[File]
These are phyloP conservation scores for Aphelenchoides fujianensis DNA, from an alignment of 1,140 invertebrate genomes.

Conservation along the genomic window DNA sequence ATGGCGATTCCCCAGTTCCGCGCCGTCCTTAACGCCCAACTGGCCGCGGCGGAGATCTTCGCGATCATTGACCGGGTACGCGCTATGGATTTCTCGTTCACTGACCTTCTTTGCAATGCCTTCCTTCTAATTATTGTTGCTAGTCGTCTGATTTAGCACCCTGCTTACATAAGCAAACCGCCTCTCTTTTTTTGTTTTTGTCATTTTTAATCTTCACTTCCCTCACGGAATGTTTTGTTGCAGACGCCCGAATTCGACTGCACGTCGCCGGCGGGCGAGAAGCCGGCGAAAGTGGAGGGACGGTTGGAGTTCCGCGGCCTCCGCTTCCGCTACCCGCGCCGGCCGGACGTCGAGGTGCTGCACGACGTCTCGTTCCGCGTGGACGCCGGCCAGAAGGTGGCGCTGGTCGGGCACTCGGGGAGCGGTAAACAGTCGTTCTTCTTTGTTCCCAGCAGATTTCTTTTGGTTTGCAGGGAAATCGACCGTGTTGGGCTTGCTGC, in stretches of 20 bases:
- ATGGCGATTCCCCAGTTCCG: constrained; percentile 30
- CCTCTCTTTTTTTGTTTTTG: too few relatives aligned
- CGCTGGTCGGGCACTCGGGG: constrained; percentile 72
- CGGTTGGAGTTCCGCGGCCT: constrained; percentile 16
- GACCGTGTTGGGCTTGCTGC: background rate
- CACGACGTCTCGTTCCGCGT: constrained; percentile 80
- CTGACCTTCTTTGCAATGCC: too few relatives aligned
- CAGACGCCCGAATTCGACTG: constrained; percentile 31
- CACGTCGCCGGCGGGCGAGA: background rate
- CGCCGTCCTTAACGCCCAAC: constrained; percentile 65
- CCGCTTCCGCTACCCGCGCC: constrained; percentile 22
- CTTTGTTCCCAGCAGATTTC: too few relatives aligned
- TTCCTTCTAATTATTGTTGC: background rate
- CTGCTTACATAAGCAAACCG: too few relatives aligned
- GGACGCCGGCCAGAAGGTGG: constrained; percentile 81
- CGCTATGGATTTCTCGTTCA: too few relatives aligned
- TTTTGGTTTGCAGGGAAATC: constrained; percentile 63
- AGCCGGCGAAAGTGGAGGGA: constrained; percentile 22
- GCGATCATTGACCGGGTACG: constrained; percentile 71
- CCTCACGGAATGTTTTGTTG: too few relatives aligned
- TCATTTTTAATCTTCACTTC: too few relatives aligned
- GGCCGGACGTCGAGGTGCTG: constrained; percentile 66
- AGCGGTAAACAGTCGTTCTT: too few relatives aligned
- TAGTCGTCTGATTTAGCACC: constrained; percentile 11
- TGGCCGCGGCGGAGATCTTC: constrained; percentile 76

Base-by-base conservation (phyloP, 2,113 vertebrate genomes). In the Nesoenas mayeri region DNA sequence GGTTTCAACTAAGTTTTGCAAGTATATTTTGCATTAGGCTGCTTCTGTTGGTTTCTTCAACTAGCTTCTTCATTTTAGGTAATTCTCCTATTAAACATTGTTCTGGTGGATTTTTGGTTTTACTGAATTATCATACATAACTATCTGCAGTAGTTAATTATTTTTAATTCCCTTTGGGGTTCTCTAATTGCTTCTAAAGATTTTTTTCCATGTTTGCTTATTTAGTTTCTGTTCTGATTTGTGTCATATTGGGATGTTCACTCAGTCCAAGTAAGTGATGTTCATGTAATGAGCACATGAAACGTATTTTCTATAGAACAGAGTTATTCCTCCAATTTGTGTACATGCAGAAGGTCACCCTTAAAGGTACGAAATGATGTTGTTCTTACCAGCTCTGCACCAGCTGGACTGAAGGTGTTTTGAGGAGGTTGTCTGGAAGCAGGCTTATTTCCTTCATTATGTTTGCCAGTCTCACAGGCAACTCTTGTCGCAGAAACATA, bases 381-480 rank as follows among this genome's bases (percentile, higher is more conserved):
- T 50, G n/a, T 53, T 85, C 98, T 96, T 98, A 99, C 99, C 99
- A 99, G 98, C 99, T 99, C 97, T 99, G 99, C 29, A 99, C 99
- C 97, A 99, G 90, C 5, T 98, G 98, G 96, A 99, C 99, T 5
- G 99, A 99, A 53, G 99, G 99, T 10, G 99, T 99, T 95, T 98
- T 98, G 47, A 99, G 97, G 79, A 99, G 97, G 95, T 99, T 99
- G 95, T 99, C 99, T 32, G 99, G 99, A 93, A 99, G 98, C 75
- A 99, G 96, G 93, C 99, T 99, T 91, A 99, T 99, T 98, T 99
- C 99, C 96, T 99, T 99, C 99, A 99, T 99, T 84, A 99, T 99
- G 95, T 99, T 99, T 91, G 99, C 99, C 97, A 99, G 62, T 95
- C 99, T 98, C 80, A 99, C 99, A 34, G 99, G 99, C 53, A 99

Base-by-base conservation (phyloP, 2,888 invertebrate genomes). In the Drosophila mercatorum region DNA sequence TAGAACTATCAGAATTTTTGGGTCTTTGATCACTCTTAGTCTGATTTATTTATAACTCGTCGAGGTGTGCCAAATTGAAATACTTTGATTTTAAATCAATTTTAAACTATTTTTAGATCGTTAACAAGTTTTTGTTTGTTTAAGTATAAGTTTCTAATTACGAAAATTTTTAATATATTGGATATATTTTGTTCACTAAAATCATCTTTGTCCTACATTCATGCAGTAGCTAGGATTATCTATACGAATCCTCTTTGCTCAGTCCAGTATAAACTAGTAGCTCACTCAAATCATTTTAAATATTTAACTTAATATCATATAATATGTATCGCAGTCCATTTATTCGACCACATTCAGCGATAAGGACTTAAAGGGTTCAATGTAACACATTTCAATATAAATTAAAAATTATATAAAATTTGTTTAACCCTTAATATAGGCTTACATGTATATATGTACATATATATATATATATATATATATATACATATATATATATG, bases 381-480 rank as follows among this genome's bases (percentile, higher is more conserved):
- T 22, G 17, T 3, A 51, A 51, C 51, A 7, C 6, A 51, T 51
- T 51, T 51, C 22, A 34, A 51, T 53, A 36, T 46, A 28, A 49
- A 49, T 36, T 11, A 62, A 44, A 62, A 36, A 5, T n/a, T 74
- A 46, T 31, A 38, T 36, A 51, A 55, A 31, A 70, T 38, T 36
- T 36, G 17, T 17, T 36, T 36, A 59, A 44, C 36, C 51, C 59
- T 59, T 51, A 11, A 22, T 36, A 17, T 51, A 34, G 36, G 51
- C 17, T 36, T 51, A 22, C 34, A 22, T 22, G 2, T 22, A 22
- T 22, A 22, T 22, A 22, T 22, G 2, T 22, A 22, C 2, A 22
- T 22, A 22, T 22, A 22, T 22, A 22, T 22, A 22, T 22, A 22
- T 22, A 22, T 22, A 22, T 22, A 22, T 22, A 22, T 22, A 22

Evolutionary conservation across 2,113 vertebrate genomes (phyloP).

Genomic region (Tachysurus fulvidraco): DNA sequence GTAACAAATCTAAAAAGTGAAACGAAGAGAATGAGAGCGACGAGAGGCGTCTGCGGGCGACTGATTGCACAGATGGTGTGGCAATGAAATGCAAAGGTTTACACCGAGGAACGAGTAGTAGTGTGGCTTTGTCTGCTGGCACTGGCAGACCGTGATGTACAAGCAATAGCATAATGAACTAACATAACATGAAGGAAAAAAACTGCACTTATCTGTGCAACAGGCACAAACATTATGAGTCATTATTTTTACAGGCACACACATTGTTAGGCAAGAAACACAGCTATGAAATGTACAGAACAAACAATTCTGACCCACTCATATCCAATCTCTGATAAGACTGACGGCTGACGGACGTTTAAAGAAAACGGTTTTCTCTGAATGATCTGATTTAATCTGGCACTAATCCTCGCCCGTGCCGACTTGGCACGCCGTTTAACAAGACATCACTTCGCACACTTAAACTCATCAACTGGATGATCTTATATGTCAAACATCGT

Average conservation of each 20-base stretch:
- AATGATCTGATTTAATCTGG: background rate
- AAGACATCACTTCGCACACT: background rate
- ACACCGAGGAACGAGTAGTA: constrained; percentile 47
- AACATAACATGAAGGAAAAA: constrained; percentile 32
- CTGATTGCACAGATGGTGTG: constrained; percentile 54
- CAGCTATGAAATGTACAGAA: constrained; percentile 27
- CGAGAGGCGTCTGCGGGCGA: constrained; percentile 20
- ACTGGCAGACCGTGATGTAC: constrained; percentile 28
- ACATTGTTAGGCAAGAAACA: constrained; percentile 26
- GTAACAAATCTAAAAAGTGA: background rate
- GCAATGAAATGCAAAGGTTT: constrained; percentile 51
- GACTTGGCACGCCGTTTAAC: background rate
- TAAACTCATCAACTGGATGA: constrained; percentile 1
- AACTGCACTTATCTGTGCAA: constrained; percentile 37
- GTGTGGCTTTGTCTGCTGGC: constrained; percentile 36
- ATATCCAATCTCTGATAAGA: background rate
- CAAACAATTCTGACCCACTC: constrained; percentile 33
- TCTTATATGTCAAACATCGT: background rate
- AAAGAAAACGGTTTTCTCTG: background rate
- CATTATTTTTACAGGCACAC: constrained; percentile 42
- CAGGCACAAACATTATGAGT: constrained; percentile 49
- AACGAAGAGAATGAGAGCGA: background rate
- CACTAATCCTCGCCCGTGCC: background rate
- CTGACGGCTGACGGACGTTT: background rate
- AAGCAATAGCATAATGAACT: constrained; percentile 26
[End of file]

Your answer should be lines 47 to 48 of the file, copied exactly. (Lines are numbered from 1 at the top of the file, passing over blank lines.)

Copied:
- T 22, A 22, T 22, A 22, T 22, G 2, T 22, A 22, C 2, A 22
- T 22, A 22, T 22, A 22, T 22, A 22, T 22, A 22, T 22, A 22